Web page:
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Self-Harm Addiction

I love cutting my skin open so much. Although sight of blood makes me sick (and seldom faint), I love watching blood oozing out of my self-inflicted wound. I am extremely addicted to it. I don’t understand. Why is this happening and what can I do to prevent it. (I have talked to a number of psychologist but that did not help.)

Self-Harm Addiction

A.

Generally, people engage in self-harm behaviors when they are suffering. Many have said that they do it as a way to relieve their emotional suffering. The physical pain is a distraction from their emotional pain. In actuality, it provides no real benefit. It is something that should be avoided. It’s also a sign that someone needs help.

Self-harm is a maladaptive attempt at coping with painful emotions. It is often indicative of an individual who is suffering but who lacks effective coping skills to deal with emotional pain. These skills can be learned in therapy.

To characterize self-harm as an addiction is to suggest that you have no control over it. You can choose to stop at any time. You are choosing not to stop. Realize that you can make better choices. Choose not to do this to yourself. That power is within your control.

You find it to be pleasurable, just as a drug addict finds using to be pleasurable. The drug addict must want to quit; must want to give up the pleasure for the benefits of being clean. If you really want to quit, with help, you can. You enjoy the pleasure you get from cutting. If you want to stop, you can with a good therapist. If you want a good therapist to stop you from enjoying, cutting, marijuana, heroin, alcohol etc., that won’t happen. You can’t go to the therapist and say “I want you to stop me from enjoying smoking.” You need to say ” I enjoy smoking but I want to stop despite the pleasure it gives me.” You can’t say to the therapist “take away the pleasure I get from my addiction.”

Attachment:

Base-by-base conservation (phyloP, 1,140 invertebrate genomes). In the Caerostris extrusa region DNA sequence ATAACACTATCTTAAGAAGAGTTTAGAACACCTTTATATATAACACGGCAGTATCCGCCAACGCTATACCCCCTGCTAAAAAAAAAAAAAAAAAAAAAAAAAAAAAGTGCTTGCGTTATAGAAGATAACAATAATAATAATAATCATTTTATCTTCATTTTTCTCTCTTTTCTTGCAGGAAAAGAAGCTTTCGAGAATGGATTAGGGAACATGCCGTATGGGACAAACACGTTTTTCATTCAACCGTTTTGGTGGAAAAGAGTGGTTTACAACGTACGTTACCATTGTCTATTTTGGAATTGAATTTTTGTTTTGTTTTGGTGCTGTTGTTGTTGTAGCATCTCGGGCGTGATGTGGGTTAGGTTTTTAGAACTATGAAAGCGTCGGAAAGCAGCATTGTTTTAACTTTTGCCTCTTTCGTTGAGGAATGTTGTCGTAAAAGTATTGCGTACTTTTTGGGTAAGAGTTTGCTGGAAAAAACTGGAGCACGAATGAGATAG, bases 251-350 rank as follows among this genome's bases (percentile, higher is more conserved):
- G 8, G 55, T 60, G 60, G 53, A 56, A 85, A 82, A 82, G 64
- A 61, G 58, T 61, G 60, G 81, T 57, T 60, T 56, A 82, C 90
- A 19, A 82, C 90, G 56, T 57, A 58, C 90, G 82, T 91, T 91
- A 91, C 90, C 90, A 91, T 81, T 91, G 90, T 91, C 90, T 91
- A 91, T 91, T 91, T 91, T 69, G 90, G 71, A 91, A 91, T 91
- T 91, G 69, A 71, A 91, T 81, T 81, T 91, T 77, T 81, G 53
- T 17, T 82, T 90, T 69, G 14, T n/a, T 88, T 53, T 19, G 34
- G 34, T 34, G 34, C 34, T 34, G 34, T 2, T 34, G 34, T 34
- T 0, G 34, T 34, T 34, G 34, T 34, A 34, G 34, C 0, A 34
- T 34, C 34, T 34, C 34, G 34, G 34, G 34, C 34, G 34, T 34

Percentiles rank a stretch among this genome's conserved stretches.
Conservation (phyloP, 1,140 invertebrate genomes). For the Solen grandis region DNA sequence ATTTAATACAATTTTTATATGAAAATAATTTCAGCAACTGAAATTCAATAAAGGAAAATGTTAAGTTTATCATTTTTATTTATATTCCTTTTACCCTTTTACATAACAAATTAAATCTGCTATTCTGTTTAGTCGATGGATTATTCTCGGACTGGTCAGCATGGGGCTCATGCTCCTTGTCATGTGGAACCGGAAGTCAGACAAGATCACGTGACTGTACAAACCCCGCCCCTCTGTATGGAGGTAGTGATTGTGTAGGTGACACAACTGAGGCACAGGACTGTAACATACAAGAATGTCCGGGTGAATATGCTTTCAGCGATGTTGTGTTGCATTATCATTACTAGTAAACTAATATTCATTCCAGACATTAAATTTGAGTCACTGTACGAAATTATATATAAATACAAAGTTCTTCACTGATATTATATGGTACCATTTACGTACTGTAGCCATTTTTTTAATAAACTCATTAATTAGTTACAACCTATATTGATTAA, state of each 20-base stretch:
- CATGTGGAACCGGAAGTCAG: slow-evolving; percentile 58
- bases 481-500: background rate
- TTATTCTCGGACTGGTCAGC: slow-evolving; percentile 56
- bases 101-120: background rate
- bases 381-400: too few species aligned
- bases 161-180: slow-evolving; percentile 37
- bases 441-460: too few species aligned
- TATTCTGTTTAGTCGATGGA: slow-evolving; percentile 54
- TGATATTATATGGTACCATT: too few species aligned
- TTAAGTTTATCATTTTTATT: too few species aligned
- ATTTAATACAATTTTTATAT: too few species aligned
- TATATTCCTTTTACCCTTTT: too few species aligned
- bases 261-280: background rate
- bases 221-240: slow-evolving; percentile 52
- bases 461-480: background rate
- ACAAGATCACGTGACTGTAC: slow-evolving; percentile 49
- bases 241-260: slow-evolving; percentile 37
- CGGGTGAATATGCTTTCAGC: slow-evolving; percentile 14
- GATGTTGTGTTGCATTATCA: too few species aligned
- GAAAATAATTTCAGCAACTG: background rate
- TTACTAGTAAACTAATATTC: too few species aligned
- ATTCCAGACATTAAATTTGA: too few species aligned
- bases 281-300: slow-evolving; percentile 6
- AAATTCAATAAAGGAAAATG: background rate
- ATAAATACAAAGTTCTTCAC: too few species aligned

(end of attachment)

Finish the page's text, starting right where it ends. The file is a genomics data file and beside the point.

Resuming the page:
Even though you’ve already tried a number of psychologists, don’t give up. Keep searching for the right mental health professionals. Both psychologists and licensed clinical social workers can provide talk therapy. Psychiatrists prescribe medication. Temporarily, medication might help you to gain control over your behavior. Don’t give up searching for help, until you find it. Stay safe and please take care.

Dr. Kristina Randle

Self-Harm Addiction

Kristina Randle, Ph.D., LCSW

Kristina Randle, Ph.D., LCSW is a licensed psychotherapist and Assistant Professor of Social Work and Forensics with extensive experience in the field of mental health. She works in private practice with adults, adolescents and families. Kristina has worked in a large array of settings including community mental health, college counseling and university research centers.

APA Reference
Randle, K. (2018). Self-Harm Addiction. Psych Central. Retrieved on December 13, 2018, from https://psychcentral.com/ask-the-therapist/2018/12/01/self-harm-addiction/

 

Scientifically Reviewed
Last updated: 28 Nov 2018
Last reviewed: By John M. Grohol, Psy.D. on 28 Nov 2018
Published on PsychCentral.com. All rights reserved.